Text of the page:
Center For Workers Education

for building a democratic labour movement in India

Emergence of Center for Workers Education

Center for Workers Education (CWE) is working to evolve in to a strategic research, education, cultural and information resource center of the working class. CWE is working with various sections of labour movement for building a democratic labour movement in India. Idea and need for Centre for Workers education was conceived by some activists working in the labour movement in the year 2000. It was realized that all-round offensives of globalization and liberalization has resulted in an overall downfall of the labour movement. To a large extent it has destroyed the structural base on
which the pre-globalization labour movement was based. The old strategies of organizing and struggle have largely become ineffective. In these situations the economism of many established trade unions has degenerated to the extent that at the ground they look more like a legal consultancy shops and bargaining experts rather than the working class organization. In these situations, organizing the workers and to empower them to exercise their rights of collective bargaining has become a challenging task, and it requires a major effort both at conceptual and practical levels to work out qualitatively new strategies of organizing the workers in qualitatively new conditions.

The situations are pessimistic only if we believe that there is no alternative. But if we believe that this is not the end of battle, rather, we are entering in a new phase of struggle with new challenges and new opportunities, then there are reasons to believe that in long term perspective new situations are far more promising for labour movement than the earlier phase. For example, the scattering of the assembly lines and informalisation of labour has made shopfloor unionism difficult, but it has opened immense opportunities for organizing the workers in industry level unions and practice of collective bargaining at industry level, raising the consciousness of workers beyond shop-floor, building solidarity between informal and formal workers, building the base of workers organizations in society rather than only at shop-floor and therefore also expanding the base of union activities in society and developing concern for broader socio-economic (questioning the development strategies), cultural (caste and gender issues, issues related to social evils, rising individualism and consumerism etc) and political (broader issues of democracy) issues of working class rather than only on factory related issues. Building the broader solidarity of the working class is inbuilt in these strategies. These strategies will in turn increase the power of working class at shop-floor also. Moreover, unrestricted mobility of capital, scattering of global assembly lines and export oriented development based on FDI is increasing the risks for the workers to alarming levels, but it is also compelling and providing opportunities for workers to develop a international solidarity of workers. Global assembly line has also created opportunities to build solidarity of industrial workers with other sectors of workers including the self employed producers.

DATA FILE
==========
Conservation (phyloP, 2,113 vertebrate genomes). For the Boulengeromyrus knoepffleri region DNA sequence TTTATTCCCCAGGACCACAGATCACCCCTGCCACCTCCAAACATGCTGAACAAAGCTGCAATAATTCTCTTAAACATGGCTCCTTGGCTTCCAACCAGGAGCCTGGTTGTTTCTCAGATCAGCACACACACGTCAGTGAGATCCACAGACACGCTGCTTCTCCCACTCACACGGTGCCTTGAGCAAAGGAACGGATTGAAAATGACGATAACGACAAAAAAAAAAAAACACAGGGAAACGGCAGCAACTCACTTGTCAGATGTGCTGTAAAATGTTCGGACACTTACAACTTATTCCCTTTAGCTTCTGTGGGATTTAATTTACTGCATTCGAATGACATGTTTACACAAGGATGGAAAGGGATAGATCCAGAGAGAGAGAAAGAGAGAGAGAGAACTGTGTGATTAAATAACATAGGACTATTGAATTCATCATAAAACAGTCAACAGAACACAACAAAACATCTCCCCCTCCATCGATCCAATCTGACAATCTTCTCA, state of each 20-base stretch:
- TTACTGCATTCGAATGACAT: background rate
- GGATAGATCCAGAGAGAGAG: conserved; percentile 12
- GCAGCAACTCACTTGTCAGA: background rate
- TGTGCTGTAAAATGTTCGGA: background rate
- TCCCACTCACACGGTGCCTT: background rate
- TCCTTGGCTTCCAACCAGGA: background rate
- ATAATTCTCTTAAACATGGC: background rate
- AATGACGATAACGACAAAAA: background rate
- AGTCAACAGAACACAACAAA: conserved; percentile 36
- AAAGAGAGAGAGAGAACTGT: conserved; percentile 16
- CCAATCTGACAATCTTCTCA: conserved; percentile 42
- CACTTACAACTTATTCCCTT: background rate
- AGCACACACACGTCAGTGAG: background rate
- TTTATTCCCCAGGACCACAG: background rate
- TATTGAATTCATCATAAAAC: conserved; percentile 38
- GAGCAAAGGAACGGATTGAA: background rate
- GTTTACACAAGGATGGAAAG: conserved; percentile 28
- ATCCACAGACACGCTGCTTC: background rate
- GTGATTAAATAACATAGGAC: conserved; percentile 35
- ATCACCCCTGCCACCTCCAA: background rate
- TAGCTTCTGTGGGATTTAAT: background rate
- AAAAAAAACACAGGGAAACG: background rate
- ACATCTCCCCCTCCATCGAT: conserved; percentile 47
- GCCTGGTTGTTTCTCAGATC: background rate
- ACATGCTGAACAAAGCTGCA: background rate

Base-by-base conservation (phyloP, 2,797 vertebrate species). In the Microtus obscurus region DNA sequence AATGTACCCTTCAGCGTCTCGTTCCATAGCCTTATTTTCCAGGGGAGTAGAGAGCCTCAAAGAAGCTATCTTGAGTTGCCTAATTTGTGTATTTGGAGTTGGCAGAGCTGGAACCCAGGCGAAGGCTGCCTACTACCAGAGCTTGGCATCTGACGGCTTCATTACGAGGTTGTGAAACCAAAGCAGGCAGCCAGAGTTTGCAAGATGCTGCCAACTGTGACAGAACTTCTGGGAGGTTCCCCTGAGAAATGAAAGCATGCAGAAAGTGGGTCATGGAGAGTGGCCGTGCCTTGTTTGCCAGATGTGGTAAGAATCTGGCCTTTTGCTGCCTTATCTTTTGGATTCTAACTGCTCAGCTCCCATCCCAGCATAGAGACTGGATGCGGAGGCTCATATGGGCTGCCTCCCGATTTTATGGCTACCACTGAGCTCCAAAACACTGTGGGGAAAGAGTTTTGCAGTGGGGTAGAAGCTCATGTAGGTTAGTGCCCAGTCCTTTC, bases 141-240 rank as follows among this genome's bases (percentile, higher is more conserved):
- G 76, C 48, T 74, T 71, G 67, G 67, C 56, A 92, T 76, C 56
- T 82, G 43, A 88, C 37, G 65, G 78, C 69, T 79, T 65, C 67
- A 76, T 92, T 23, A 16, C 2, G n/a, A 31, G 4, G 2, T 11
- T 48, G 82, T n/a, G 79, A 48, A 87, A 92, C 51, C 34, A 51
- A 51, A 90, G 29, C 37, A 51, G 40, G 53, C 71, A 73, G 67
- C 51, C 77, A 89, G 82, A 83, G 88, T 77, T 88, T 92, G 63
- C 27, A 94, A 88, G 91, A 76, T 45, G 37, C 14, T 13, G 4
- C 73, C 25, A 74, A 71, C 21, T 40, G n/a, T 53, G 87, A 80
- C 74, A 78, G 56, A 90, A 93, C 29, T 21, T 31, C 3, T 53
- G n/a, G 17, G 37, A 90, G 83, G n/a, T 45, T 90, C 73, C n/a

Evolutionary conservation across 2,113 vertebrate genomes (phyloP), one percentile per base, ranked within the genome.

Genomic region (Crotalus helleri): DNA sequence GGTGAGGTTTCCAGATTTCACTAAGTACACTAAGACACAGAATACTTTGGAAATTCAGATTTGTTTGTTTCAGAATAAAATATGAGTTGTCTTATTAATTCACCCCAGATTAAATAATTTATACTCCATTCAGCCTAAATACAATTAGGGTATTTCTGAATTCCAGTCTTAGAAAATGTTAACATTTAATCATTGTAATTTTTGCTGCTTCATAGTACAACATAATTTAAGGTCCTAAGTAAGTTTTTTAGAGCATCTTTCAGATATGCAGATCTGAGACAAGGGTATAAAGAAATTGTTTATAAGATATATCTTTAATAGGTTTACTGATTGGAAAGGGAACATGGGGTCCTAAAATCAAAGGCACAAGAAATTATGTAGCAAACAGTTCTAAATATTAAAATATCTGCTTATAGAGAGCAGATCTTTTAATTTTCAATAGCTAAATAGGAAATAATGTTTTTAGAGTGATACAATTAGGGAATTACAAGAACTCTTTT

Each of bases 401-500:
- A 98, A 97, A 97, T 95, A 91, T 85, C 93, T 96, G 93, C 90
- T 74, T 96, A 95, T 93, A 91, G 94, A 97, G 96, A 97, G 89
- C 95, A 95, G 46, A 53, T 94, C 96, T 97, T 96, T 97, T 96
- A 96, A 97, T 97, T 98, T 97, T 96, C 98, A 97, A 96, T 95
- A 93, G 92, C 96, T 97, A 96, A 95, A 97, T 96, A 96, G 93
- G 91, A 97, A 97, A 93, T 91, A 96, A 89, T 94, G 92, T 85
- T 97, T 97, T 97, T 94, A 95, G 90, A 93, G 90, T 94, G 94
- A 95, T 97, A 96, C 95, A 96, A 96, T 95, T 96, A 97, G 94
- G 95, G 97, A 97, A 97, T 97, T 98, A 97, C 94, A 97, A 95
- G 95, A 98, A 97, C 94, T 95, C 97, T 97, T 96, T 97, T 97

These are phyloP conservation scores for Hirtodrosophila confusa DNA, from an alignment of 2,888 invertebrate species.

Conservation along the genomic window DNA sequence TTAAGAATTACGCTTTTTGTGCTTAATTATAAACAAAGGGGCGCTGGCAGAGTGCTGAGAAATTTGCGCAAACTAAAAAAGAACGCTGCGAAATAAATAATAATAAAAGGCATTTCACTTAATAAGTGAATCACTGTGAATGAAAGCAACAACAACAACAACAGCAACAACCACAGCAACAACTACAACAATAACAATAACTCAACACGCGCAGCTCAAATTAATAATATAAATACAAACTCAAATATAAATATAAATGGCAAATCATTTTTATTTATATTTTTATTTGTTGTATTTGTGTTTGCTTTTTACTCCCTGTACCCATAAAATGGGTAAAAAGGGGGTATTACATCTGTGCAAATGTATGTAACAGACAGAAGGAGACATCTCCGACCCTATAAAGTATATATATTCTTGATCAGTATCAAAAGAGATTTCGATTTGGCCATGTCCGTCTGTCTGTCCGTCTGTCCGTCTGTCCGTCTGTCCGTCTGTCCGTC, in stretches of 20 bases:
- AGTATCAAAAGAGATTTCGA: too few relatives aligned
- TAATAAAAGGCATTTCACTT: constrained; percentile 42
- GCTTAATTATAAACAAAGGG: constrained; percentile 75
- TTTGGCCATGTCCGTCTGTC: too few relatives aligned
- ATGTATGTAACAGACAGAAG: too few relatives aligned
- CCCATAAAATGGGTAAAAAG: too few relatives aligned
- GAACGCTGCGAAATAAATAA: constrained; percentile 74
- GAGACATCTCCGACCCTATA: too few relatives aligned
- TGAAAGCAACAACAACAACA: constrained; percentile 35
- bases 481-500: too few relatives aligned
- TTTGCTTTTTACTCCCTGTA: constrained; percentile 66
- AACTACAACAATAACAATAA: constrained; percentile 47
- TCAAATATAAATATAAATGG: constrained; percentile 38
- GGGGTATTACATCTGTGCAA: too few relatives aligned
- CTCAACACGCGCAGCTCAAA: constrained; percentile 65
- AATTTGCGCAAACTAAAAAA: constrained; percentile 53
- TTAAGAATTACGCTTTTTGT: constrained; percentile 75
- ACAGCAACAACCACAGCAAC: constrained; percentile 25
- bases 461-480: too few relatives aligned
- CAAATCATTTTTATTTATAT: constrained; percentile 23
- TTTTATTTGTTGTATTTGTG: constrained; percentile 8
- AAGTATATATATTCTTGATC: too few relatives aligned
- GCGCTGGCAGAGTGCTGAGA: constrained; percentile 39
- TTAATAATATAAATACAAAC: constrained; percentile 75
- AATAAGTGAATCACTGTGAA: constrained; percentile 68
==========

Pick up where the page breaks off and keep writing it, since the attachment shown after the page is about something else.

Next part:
However, to address these challenges, the most important task is to develop conceptually sound, well informed, well exposed and well trained organizers, researchers and campaigners from among the working class, who are able to articulate and conceptualize the new dynamics of realities, educate the workers and lead a collective process at gross root level to evolve new strategies, new ways and new means to organize the workers in present conditions. This task cannot be addressed by few persons or few trade unions in isolation, but it needs a collective effort at national, regional and international level. The interdependence and interlinking of fate of the workers at regional and global level in this phase of globalization not only compels to widen our horizons of work and forge broader alliances both at grass-root level and nationalinternational level, but also provides opportunities for it.

Center for workers Education was formed by the activists (with many years of valuable experience in the labour movement) to work in the direction as articulated above. Initially it started working informally with coordinated efforts of activists. Lastly in 2014 it was registered as Trust and given a formal shape with a formal organizational structure and well defined programs.

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